Also Netflix recently announced the UK premiere date, of the 25th of September for the new Star Trek adventure, almost exactly 30 years to the day since The Next Generation first aired. New episodes of the show will be available every Monday to view. The first eight episodes will run until November in the UK, the second half, consisting of seven episodes, starting in January 2018. The show will begin airing in the United States on the 2 September on CBS. The first two episodes will then be made available on CBS All Access for Us viewers, with subsequent episodes being uploaded on the streaming service weekly.
The show’s cast includes James Frain as Spock’s famed Vulcan Father Sarek, Jason Isaac is Captain Lorca, Sonequa Martin as Commander Burham, Michelle Yeoh as Captain Georgiou, Shazad Latif will now star as Lieutenant Tyler, a Starfleet officer in the Federation. Rekha Sharma will star as Commander Landry, the security officer of the Starship Discovery. Kenneth Mitchell will star as Kol, a commanding officer in the Klingon Empire. Clare McConnell will star as Dennas, a leader in the Klingon Empire. Damon Runyan will star as Ujilli, a leader in the Klingon Empire.
Back in March, HeyUGuys’ very own Dave Sztypuljak had the chance to the speak to the former Harry Potter star at the launch of the Forbidden Forest at Warner Bros studio Tour. He asked What it was like to be cast in the role and what we can expect from his character in Star Trek Discovery, obviously not one for giving anything away all he could muster was a “No Idea” – watch the video below for his answer.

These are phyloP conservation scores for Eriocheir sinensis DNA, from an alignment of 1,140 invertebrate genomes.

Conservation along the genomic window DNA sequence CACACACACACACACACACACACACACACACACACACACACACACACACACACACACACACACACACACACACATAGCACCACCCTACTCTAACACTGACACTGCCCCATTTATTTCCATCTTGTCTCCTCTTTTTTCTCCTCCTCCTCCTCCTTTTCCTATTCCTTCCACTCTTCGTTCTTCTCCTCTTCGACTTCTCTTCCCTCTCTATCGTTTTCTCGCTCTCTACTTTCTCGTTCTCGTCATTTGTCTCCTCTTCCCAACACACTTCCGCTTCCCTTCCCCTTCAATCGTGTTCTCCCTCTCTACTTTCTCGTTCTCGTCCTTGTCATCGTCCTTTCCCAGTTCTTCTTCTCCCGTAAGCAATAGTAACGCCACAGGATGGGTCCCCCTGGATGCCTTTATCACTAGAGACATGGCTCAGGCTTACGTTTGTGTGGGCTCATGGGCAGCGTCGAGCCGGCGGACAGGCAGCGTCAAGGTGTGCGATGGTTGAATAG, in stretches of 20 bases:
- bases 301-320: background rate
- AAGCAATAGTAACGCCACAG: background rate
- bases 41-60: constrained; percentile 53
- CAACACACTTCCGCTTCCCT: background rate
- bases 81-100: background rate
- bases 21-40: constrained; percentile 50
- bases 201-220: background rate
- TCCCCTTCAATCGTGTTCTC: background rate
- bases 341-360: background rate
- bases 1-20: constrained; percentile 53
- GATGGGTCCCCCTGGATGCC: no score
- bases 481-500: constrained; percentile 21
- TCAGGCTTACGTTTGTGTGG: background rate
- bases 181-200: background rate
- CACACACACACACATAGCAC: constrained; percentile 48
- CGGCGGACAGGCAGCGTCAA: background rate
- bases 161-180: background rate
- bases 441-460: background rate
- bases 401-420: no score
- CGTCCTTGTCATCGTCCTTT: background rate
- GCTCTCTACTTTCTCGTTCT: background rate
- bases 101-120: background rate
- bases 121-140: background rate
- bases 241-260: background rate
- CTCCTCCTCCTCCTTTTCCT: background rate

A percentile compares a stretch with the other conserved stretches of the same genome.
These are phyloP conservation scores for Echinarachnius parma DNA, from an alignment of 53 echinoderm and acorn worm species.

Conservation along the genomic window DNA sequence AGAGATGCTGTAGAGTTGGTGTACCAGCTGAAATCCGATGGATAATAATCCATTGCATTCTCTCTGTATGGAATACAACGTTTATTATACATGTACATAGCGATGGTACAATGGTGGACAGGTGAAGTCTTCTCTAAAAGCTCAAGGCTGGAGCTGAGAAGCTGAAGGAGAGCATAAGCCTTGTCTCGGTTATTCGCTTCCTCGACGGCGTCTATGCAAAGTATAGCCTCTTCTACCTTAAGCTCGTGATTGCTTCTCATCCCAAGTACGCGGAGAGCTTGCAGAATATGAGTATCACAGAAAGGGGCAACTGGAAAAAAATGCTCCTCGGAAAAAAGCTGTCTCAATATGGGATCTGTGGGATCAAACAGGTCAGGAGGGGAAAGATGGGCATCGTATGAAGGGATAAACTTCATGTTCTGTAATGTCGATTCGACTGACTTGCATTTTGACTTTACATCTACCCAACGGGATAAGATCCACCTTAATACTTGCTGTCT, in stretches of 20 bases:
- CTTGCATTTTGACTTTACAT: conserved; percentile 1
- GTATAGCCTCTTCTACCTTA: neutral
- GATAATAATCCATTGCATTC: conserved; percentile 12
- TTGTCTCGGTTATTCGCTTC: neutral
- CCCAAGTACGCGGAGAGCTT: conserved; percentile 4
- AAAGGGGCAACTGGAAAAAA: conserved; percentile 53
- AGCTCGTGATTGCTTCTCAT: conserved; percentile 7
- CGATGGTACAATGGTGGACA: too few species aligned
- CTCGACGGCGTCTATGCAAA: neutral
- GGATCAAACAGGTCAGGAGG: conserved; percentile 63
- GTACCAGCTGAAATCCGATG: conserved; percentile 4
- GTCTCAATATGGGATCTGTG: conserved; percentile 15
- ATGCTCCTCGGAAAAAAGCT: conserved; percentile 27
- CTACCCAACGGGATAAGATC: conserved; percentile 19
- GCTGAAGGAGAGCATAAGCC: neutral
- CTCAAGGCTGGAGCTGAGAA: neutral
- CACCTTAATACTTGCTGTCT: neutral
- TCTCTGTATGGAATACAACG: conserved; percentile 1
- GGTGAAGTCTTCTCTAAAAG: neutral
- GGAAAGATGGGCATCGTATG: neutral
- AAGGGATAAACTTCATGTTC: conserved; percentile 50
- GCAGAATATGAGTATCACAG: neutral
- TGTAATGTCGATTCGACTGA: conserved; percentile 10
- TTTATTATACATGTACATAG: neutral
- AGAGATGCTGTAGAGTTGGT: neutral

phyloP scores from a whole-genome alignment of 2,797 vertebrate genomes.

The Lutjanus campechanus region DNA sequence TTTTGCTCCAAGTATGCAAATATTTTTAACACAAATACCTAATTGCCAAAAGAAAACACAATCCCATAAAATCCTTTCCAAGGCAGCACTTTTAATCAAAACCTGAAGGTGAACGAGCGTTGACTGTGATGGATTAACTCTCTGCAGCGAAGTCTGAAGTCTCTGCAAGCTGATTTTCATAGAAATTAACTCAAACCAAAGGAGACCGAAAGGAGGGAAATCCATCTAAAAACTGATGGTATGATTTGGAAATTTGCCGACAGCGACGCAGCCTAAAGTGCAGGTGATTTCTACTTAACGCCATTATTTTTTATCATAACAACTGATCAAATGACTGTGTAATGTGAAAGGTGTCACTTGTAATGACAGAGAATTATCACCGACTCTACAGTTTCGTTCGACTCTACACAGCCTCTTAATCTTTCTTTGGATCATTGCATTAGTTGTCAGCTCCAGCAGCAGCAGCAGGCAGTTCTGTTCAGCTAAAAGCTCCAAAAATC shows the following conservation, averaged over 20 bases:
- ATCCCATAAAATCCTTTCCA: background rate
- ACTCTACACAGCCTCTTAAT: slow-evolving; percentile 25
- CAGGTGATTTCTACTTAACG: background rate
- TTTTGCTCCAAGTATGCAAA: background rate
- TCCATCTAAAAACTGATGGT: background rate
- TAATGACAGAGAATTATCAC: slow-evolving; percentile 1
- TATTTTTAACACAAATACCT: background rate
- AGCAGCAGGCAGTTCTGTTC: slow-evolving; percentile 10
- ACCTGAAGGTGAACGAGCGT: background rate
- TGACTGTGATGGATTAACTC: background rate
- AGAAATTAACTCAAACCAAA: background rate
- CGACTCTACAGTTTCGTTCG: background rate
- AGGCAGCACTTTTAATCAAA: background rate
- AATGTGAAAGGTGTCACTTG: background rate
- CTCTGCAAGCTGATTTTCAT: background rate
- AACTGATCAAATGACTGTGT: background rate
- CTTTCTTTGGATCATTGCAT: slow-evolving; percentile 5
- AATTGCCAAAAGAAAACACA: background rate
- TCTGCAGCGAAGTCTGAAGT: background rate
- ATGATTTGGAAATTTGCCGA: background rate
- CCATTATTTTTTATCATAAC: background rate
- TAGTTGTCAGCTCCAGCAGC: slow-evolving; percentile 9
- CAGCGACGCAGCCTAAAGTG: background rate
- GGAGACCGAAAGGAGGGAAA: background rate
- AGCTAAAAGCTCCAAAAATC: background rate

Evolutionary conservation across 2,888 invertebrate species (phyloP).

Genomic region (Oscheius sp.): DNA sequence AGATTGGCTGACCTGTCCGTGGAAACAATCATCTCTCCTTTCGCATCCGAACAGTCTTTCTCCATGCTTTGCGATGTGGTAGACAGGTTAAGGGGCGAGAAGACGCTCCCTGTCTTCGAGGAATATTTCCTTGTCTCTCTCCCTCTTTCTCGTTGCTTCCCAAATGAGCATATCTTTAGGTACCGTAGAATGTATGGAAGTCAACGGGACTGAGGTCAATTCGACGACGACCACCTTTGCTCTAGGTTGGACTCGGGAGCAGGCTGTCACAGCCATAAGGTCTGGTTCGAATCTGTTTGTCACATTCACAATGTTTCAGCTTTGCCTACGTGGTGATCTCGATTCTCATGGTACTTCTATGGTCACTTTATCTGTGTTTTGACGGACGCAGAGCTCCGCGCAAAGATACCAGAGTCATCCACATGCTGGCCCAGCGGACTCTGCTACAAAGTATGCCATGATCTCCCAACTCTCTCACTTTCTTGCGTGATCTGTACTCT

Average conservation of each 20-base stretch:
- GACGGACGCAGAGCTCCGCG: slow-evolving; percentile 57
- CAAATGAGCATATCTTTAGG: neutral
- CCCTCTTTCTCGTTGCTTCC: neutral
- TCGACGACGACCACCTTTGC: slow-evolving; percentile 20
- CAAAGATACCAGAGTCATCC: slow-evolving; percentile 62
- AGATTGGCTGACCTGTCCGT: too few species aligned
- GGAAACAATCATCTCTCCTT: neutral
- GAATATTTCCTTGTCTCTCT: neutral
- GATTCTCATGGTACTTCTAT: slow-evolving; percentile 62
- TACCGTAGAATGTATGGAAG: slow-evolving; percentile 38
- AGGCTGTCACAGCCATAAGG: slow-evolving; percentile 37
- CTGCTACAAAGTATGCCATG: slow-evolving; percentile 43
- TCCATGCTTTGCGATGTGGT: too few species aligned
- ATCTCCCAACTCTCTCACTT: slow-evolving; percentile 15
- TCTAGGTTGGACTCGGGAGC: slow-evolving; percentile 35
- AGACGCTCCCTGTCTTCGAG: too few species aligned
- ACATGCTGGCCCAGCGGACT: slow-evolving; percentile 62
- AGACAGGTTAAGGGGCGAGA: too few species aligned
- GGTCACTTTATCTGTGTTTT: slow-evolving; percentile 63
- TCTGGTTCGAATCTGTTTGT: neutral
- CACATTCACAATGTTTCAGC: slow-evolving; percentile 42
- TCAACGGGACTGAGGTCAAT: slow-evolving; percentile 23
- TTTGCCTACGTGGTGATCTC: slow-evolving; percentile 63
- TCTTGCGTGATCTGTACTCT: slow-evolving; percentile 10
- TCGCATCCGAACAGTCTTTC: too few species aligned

- Zehra Phelan
We’ve seen some of Coco and it’s a dark and beautiful new direction for Pixar
22 June 2017 3:12 AM, PDT
Author: Linda Marric
Could an animation which deals with themes relating to death and the afterlife be the thing to give Pixar the push it’s been craving for the last couple of years? After years of being at the top of their game, Pixar take things even further by challenging themselves and their audiences with the release of Coco, a film which references Mexican culture and tradition in the most positive way. Coco is not only a brave departure from Pixar and Disney’s Anglocentric traditions, but can also be regarded as a love letter to Mexico and its people.
An early footage presentation given to the press this week in London showcased the brilliance of co-director and screenwriter Adrian Molina, who was in attendance alongside Producer Darla K Anderson. In their presentation, the pair were able to divulge some of the secrets behind this highly anticipated animation and what to expect when it’s finished. Being of Mexican descent, Molina admits to using his own family’s experiences and Hispanic background to tell a story relating to the tradition of Dia de los Muertos (The Day of of the Dead), a festival in which Mexican families honour and remember their dead.
Molina also admits to being very inspired by artist José Guadalupe Posada’s and his Dia de los Muertos iconic artwork. With colourful representations of skulls, bones and the celebratory iconography of death and the afterlife, the film is bound to strike a chord with those familiar with this tradition and even those who are less au-fait with it.